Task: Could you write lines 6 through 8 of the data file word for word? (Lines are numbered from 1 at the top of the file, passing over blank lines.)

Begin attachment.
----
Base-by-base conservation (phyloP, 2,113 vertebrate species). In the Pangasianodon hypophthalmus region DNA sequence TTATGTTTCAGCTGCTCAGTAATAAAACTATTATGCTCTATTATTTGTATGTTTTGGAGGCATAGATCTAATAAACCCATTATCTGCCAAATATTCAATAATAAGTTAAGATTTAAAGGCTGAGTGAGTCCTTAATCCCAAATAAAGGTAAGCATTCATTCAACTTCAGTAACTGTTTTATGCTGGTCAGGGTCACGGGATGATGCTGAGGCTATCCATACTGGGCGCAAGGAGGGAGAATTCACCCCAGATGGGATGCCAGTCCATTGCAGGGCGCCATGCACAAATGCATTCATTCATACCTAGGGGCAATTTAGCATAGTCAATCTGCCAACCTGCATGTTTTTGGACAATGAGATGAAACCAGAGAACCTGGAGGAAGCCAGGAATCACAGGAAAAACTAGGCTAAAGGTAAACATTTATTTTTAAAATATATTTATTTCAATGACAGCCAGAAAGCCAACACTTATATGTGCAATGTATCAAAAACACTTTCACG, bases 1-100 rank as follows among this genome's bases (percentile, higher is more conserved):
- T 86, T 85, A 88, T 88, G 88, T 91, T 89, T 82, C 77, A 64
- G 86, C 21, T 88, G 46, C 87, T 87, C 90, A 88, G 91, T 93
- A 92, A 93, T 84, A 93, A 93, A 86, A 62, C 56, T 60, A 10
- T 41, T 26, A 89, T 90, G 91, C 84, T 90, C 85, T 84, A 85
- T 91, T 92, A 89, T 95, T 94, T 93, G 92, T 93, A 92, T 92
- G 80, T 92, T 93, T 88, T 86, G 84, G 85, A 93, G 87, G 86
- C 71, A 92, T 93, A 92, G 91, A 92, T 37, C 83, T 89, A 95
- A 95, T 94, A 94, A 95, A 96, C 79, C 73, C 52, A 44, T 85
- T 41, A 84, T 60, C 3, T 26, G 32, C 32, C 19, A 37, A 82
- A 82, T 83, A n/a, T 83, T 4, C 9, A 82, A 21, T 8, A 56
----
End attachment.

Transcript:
- T 91, T 92, A 89, T 95, T 94, T 93, G 92, T 93, A 92, T 92
- G 80, T 92, T 93, T 88, T 86, G 84, G 85, A 93, G 87, G 86
- C 71, A 92, T 93, A 92, G 91, A 92, T 37, C 83, T 89, A 95